When I was young I wondered, “why are so many doctors foreign?”. About 20 percent. Here 40 years later the proportion is the same. Why? Americans are smart enough. The government could turn out more if it wished. But it doesn’t wish. The medical and dental professions with the government decided how much they should earn and then implement the policies to achieve that. You see, the immigrants play the same role as in other parts of the economy, but they are titrated in. It doesn’t make sense for us to turn out more doctors – they would just congest at the coveted places, lucrative clients, teaching universities, research universities – where the money and prestige are. These gems wouldn’t go to the national backwaters to do the grunt medical work. So we carefully allow some foreigners inside and direct them to pay their dues by serving at roles the elite US doctors don’t care to fulfill.

    • Yok
      July 14, 2018 at 9:56 pm

      Patrick. You just don’t know what’s going on. I’m sorry. Any country running a persistant trade deficit, things being equal, will be suffering from a loss of jobs that the country would otherwise have. Foreign production is substituted for domestic production. All production requires some human effort as an input. The effort we should be putting in on our own behalf we acquire from foreign effort, the foreign jobs.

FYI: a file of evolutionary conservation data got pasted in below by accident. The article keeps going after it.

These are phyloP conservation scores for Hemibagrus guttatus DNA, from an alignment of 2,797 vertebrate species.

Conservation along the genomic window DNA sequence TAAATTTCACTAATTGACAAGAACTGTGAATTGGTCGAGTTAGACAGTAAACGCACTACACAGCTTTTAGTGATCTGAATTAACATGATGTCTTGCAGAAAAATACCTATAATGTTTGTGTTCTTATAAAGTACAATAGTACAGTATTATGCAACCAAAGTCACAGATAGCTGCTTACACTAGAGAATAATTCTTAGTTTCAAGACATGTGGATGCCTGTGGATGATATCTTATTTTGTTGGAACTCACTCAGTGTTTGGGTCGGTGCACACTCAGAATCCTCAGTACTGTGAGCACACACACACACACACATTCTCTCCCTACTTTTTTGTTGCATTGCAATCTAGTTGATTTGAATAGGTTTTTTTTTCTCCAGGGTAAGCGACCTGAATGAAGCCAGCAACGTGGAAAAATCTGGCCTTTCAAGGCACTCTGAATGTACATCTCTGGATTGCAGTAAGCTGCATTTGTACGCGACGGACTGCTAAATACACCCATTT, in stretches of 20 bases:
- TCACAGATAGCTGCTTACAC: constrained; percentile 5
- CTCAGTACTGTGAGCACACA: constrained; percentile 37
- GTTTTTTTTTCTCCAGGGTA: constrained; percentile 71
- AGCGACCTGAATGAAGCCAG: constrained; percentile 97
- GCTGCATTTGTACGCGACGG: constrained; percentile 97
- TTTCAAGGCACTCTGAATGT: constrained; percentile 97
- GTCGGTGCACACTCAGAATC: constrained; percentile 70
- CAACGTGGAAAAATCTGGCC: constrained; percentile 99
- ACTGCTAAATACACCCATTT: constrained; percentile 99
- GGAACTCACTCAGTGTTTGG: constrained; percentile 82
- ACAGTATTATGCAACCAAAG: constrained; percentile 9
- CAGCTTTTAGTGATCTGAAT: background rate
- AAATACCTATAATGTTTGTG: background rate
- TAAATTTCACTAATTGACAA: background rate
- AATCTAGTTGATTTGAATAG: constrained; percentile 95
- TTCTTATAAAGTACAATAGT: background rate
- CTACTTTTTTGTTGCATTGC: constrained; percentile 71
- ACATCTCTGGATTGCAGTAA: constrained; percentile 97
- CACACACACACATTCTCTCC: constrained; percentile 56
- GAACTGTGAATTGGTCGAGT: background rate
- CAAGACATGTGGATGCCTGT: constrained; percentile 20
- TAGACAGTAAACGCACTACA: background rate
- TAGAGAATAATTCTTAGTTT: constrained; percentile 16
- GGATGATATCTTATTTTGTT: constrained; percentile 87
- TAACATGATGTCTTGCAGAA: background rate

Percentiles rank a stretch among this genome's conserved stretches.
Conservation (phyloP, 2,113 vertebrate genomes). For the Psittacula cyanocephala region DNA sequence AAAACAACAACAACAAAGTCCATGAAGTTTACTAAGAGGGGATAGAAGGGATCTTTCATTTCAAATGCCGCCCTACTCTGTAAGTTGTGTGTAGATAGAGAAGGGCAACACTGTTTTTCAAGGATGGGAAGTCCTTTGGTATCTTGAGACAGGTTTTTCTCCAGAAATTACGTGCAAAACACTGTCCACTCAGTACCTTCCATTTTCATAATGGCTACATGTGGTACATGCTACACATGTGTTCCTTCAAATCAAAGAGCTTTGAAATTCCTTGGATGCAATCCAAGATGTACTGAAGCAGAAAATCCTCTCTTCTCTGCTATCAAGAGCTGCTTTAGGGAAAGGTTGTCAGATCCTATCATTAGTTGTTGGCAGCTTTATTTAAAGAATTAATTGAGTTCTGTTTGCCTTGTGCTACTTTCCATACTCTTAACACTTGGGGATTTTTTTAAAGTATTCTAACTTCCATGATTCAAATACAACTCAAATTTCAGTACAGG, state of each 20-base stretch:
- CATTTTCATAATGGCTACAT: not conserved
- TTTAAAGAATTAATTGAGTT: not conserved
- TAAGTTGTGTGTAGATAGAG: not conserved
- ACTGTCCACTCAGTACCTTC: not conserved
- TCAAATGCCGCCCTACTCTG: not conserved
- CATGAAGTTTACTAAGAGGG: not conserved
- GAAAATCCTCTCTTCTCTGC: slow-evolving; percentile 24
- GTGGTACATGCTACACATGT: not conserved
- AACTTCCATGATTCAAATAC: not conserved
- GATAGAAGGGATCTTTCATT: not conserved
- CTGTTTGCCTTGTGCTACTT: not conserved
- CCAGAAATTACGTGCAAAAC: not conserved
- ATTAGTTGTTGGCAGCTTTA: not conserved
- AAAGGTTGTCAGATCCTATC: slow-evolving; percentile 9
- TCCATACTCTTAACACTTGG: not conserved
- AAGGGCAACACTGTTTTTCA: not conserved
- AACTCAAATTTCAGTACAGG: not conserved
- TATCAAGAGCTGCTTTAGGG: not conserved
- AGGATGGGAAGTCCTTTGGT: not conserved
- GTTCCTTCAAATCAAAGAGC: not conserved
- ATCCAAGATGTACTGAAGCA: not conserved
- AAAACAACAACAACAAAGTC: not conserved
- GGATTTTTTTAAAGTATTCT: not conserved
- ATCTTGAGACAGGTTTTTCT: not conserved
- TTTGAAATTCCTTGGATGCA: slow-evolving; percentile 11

• Yok
      July 14, 2018 at 10:06 pm

      Patrick. Once again. No 4. I agree, the trade deficit is a consequence of the reserve status of the dollar. But once again you have things backward. The reserve status of the dollar is a burden to this country, not a benefit. That burden, placed only on the working people of this country, buys cooperation from foreign countries. China and Japan could be meaningful reserve countries. All the lies. All they have to do is allow it, and they won’t. They won’t allow foreigners to hold domestic assets, displace domestic industries, build up claims, in any significant way. That’s their respective government policies.

  10. Helen Sakho
    July 15, 2018 at 2:58 am

    I sense some degree of tension again? I could be completely mistaken and naively caught between econometrics “truths” and “lies” again. I shall confine myself to telling a “white lie” which is also the honest truth and it does relate to smoking! But, I do know that some Americans have perfectly white teeth, as fluoride is/was injected into tap water in some parts.
    Personally, I am into roll ups and classified by dentists as a “trivial” smoker. So, on the smoking, which is a genuinely inherited addiction on and off, I would love to know how to order a box of old style “Happiness is a cigar called hamlet, which does appear to have disappeared from the tobacco markets. So, I am now rolling with “cutters Choice Original”, which is really far too strong with unknown tobacco toxicity. And it was ordered through Amazon, but can also easily be purchased on the counter. The actual degree of toxicity is still unclear, all are covered under the general umbrella of Smoking Kills. The latter statement is certainly true. So, one does have a choice: die of lung cancer, or other common smoking-related deceases “happily ” or regret not having the last puff before dying while trying to whitewash that last dark lie that one believed before one’s last breath!